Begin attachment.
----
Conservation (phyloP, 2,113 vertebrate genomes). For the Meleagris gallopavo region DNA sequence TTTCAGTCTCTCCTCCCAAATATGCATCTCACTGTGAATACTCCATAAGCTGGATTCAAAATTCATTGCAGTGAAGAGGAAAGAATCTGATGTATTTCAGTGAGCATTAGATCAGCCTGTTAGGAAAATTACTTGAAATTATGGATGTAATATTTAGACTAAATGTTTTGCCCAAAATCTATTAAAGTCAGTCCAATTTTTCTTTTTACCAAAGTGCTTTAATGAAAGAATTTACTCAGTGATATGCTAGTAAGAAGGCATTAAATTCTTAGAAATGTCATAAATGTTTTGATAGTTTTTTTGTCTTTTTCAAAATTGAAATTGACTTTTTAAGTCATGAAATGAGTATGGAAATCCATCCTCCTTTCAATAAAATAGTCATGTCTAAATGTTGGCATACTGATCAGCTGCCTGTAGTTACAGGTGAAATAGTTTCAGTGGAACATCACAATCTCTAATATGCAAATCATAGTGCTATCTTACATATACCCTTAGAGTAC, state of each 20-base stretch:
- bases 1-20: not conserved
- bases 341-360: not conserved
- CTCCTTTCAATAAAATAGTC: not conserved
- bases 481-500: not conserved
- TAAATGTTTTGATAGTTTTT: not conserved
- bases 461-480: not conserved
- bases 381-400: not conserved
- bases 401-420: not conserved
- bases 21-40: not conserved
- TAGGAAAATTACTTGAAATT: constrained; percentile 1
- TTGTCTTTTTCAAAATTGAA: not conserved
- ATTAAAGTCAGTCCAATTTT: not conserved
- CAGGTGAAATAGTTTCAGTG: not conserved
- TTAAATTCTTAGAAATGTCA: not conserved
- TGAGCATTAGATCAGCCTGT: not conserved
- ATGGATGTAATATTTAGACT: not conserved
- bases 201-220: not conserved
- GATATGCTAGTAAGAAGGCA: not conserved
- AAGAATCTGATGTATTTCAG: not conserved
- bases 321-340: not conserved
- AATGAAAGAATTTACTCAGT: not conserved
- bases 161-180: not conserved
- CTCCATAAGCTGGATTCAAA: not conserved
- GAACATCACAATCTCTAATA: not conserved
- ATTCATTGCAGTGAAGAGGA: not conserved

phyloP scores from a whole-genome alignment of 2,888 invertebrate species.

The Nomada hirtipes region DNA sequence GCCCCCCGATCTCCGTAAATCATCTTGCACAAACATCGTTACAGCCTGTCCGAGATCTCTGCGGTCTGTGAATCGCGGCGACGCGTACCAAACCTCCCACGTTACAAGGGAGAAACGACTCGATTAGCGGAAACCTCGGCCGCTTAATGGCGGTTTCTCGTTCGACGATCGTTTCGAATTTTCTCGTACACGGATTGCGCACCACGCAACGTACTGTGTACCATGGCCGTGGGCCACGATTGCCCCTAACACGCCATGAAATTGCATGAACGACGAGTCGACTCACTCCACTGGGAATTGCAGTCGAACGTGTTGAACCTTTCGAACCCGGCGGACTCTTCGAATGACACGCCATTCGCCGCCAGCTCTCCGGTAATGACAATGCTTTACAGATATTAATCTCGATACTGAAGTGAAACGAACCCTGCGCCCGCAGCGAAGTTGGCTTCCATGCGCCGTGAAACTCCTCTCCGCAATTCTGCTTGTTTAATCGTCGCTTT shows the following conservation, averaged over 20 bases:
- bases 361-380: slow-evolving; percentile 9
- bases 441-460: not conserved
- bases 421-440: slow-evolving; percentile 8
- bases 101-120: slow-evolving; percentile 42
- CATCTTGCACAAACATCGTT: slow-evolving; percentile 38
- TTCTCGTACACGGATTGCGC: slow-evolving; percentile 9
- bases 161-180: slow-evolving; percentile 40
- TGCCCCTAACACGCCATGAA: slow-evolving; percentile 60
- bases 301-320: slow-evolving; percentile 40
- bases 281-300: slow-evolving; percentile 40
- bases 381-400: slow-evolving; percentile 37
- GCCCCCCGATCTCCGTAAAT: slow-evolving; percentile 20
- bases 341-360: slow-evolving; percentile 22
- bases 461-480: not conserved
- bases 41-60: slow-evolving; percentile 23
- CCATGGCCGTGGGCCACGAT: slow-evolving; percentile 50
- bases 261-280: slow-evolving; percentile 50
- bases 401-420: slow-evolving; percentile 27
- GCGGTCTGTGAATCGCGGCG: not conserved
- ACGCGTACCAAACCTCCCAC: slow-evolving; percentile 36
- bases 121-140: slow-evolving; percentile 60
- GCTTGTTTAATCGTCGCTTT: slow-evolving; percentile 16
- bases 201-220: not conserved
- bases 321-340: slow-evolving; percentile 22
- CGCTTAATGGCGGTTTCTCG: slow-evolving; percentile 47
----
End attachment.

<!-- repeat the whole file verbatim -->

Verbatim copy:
Conservation (phyloP, 2,113 vertebrate genomes). For the Meleagris gallopavo region DNA sequence TTTCAGTCTCTCCTCCCAAATATGCATCTCACTGTGAATACTCCATAAGCTGGATTCAAAATTCATTGCAGTGAAGAGGAAAGAATCTGATGTATTTCAGTGAGCATTAGATCAGCCTGTTAGGAAAATTACTTGAAATTATGGATGTAATATTTAGACTAAATGTTTTGCCCAAAATCTATTAAAGTCAGTCCAATTTTTCTTTTTACCAAAGTGCTTTAATGAAAGAATTTACTCAGTGATATGCTAGTAAGAAGGCATTAAATTCTTAGAAATGTCATAAATGTTTTGATAGTTTTTTTGTCTTTTTCAAAATTGAAATTGACTTTTTAAGTCATGAAATGAGTATGGAAATCCATCCTCCTTTCAATAAAATAGTCATGTCTAAATGTTGGCATACTGATCAGCTGCCTGTAGTTACAGGTGAAATAGTTTCAGTGGAACATCACAATCTCTAATATGCAAATCATAGTGCTATCTTACATATACCCTTAGAGTAC, state of each 20-base stretch:
- bases 1-20: not conserved
- bases 341-360: not conserved
- CTCCTTTCAATAAAATAGTC: not conserved
- bases 481-500: not conserved
- TAAATGTTTTGATAGTTTTT: not conserved
- bases 461-480: not conserved
- bases 381-400: not conserved
- bases 401-420: not conserved
- bases 21-40: not conserved
- TAGGAAAATTACTTGAAATT: constrained; percentile 1
- TTGTCTTTTTCAAAATTGAA: not conserved
- ATTAAAGTCAGTCCAATTTT: not conserved
- CAGGTGAAATAGTTTCAGTG: not conserved
- TTAAATTCTTAGAAATGTCA: not conserved
- TGAGCATTAGATCAGCCTGT: not conserved
- ATGGATGTAATATTTAGACT: not conserved
- bases 201-220: not conserved
- GATATGCTAGTAAGAAGGCA: not conserved
- AAGAATCTGATGTATTTCAG: not conserved
- bases 321-340: not conserved
- AATGAAAGAATTTACTCAGT: not conserved
- bases 161-180: not conserved
- CTCCATAAGCTGGATTCAAA: not conserved
- GAACATCACAATCTCTAATA: not conserved
- ATTCATTGCAGTGAAGAGGA: not conserved

phyloP scores from a whole-genome alignment of 2,888 invertebrate species.

The Nomada hirtipes region DNA sequence GCCCCCCGATCTCCGTAAATCATCTTGCACAAACATCGTTACAGCCTGTCCGAGATCTCTGCGGTCTGTGAATCGCGGCGACGCGTACCAAACCTCCCACGTTACAAGGGAGAAACGACTCGATTAGCGGAAACCTCGGCCGCTTAATGGCGGTTTCTCGTTCGACGATCGTTTCGAATTTTCTCGTACACGGATTGCGCACCACGCAACGTACTGTGTACCATGGCCGTGGGCCACGATTGCCCCTAACACGCCATGAAATTGCATGAACGACGAGTCGACTCACTCCACTGGGAATTGCAGTCGAACGTGTTGAACCTTTCGAACCCGGCGGACTCTTCGAATGACACGCCATTCGCCGCCAGCTCTCCGGTAATGACAATGCTTTACAGATATTAATCTCGATACTGAAGTGAAACGAACCCTGCGCCCGCAGCGAAGTTGGCTTCCATGCGCCGTGAAACTCCTCTCCGCAATTCTGCTTGTTTAATCGTCGCTTT shows the following conservation, averaged over 20 bases:
- bases 361-380: slow-evolving; percentile 9
- bases 441-460: not conserved
- bases 421-440: slow-evolving; percentile 8
- bases 101-120: slow-evolving; percentile 42
- CATCTTGCACAAACATCGTT: slow-evolving; percentile 38
- TTCTCGTACACGGATTGCGC: slow-evolving; percentile 9
- bases 161-180: slow-evolving; percentile 40
- TGCCCCTAACACGCCATGAA: slow-evolving; percentile 60
- bases 301-320: slow-evolving; percentile 40
- bases 281-300: slow-evolving; percentile 40
- bases 381-400: slow-evolving; percentile 37
- GCCCCCCGATCTCCGTAAAT: slow-evolving; percentile 20
- bases 341-360: slow-evolving; percentile 22
- bases 461-480: not conserved
- bases 41-60: slow-evolving; percentile 23
- CCATGGCCGTGGGCCACGAT: slow-evolving; percentile 50
- bases 261-280: slow-evolving; percentile 50
- bases 401-420: slow-evolving; percentile 27
- GCGGTCTGTGAATCGCGGCG: not conserved
- ACGCGTACCAAACCTCCCAC: slow-evolving; percentile 36
- bases 121-140: slow-evolving; percentile 60
- GCTTGTTTAATCGTCGCTTT: slow-evolving; percentile 16
- bases 201-220: not conserved
- bases 321-340: slow-evolving; percentile 22
- CGCTTAATGGCGGTTTCTCG: slow-evolving; percentile 47